Lake Wakatipu and Queenstown, the adventure capital of New Zealand. Photo: Rebecca Bredehoft
Australasia, January/February, November/December, Travel Guide

Guide to Queenstown, New Zealand

Wednesday 10 January, 2018

New Zealand has fantastic flying sites and something to offer every pilot. From black-sand beach soaring to flatland thermalling to snow-clad mountain XC, New Zealand has the lot. Whether you are coming to fly in New Zealand as a student, free-flyer or professional pilot, you will find the local community very welcoming.

The Queenstown Lakes area has some world class scenery and consistently records the longest flights in NZ. The current straight-line record is 235km set from Sugar Loaf pass, an hour’s drive from Queenstown.

The flying here is intermediate to advanced mountain flying, with easy access to the main sites. There is a large amount of hike-and-fly or vol-biv adventure on offer, and many areas are still unexplored by paraglider. A car or van is recommended to get around, but getting rides with local pilots or schools and tandem operators is also possible. Pilots need a recognised international license and NZHGPA visitor membership to fly legally in NZ.

If you are not experienced in backcountry travel and mountain flying then it’s best to stick to the main sites, where you will meet other pilots. Be warned there are no roads, people or phone reception in many of the backcountry areas! If this doesn’t put you off, Red Bull X-Alps pilot Nick Neynens has some good blog write-ups for routes he has done in the South Island (see sharemyjoys.wordpress.com)

Skyline
Skyline overlooks Queenstown and is a morning site, often coming on before 10am with a tendency to get blown out in the afternoon by the sea breeze. Access is by gondola, and you need to be accredited by a local instructor to fly here. The flying is limited by proximity to Queenstown Airport, but its 600m height difference and ease of access make it popular as the centre of commercial tandem activity.

Coronet Peak
Fifteen minutes from Queenstown, there are two launches. One with 700m of height for spring and summer use, and one with 1,600m for winter – you launch from the very top of the ski field. Includes a flight park and huge landing field. Good for XC in spring, more stable in autumn and winter. An afternoon site it can get windy in the evening but usually stays flyable.

Treble Cone
Fifteen minutes from Wanaka with a 700m top to bottom. Quiet compared with sites closer to Queenstown, but beautiful scenery towards Mount Aspiring (3,033m). Jan and Feb offer best conditions for XC.

Hang gliding
All the sites are accessible for hang gliders, with Coronet Peak offering ‘the highest commercial launch in the country’ for tandem pilots. Tandem HG flights in winter boat tow in Lake Wakatipu.

Must be flown
Classic flights from Treble Cone include north into the Matuki Valley towards Mt Aspiring. The Matuki valley option rates highly as one of the more accessible and scenic options without committing deep into the backcountry. The route south east from Treble Cone back to Wanaka is also a popular route.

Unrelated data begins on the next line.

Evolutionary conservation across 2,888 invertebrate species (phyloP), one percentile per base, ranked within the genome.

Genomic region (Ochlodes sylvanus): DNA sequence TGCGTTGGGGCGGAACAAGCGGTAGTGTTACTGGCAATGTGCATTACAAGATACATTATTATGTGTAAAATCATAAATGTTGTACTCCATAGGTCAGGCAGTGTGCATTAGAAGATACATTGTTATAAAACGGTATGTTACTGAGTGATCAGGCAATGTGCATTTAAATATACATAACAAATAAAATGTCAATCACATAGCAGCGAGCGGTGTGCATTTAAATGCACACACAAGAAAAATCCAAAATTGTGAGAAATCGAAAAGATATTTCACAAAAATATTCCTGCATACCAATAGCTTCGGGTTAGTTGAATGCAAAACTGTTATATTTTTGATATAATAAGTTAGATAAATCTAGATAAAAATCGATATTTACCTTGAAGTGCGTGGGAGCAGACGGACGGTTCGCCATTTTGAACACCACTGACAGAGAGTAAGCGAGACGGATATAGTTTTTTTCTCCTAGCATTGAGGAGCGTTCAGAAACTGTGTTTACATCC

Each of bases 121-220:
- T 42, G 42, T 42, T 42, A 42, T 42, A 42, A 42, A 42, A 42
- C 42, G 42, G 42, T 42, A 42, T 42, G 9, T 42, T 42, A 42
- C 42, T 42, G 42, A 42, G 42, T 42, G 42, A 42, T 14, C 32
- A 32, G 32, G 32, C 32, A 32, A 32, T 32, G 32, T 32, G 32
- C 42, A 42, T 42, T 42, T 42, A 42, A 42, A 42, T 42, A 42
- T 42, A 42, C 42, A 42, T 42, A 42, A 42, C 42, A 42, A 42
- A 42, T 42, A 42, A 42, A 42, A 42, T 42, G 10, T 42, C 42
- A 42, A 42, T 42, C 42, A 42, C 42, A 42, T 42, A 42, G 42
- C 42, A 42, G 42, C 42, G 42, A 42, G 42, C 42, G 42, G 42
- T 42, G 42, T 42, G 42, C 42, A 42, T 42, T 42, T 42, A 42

Secondly, up the valley towards Mt Aspiring and back. 20km takes you to glacier country – simply outrageous flying in big country, with a road along the valley for easy retrieves. If you don’t mind a bit of walking you can fly a whole lot further though!

Dangers and annoyances
The sea breeze / valley breeze system is quite complex, but the lakes give you good warning of what’s going on. There is limited cellphone coverage in some of the valleys. And not all valleys have roads in them, so have a look at the map before you fly into the distance. Hitching is good though, so you can generally get back pretty quick if you do land by a road.

Accommodation
Every taste and budget is catered for in Queenstown: from backpacker hostels to luxury private retreats. AirBnB is also increasingly popular. The Flying Kiwi Backpackers in Wanaka is run by a pilot and is paraglider-friendly.

Guides and course
Four schools operate in the Queenstown Southern Lakes area and are competitively priced by international standards. Courses available range from beginner training, refresher courses, guiding, XC skills, SIV and acro. They include: extremeair.co.nz; paraventures.co.nz; infinityparagliding.co.nz; freeflyparagliding.com.

Family activities and rainy days
Your kids will love you forever if you take them to New Zealand. There are literally hundreds of activities for adults and children, from bungy jumping to river rafting. Check: kidzgo.co.nz.

Weather info
NZ has a variable maritime climate and you can sometimes expect summer and winter in the same day. It pays to come prepared for all seasons no matter what time of year you decide to visit. Louis Tapper, who helped compile this entry, has a very good list of weather links on his website at kiwiparagliding.co.nz/weather. Live weather sites used by pilots (select Otago region for Queenstown weather stations): howwindy.com.

Getting there
Fly to Queenstown International Airport (ZQN), just 10 minutes’ drive from central Queenstown. For those travelling through other areas of New Zealand, renting or buying a car or van is the best option.
Try juicy.co.nz or escaperentals.co.nz.

Contacts
nzhgpa.org.nz/visiting-pilots
kiwiparagliding.co.nz
facebook.com/groups/flyhikenz

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Back to Australasia January/February November/December Travel Guide
Back to Australasia January/February November/December Travel Guide

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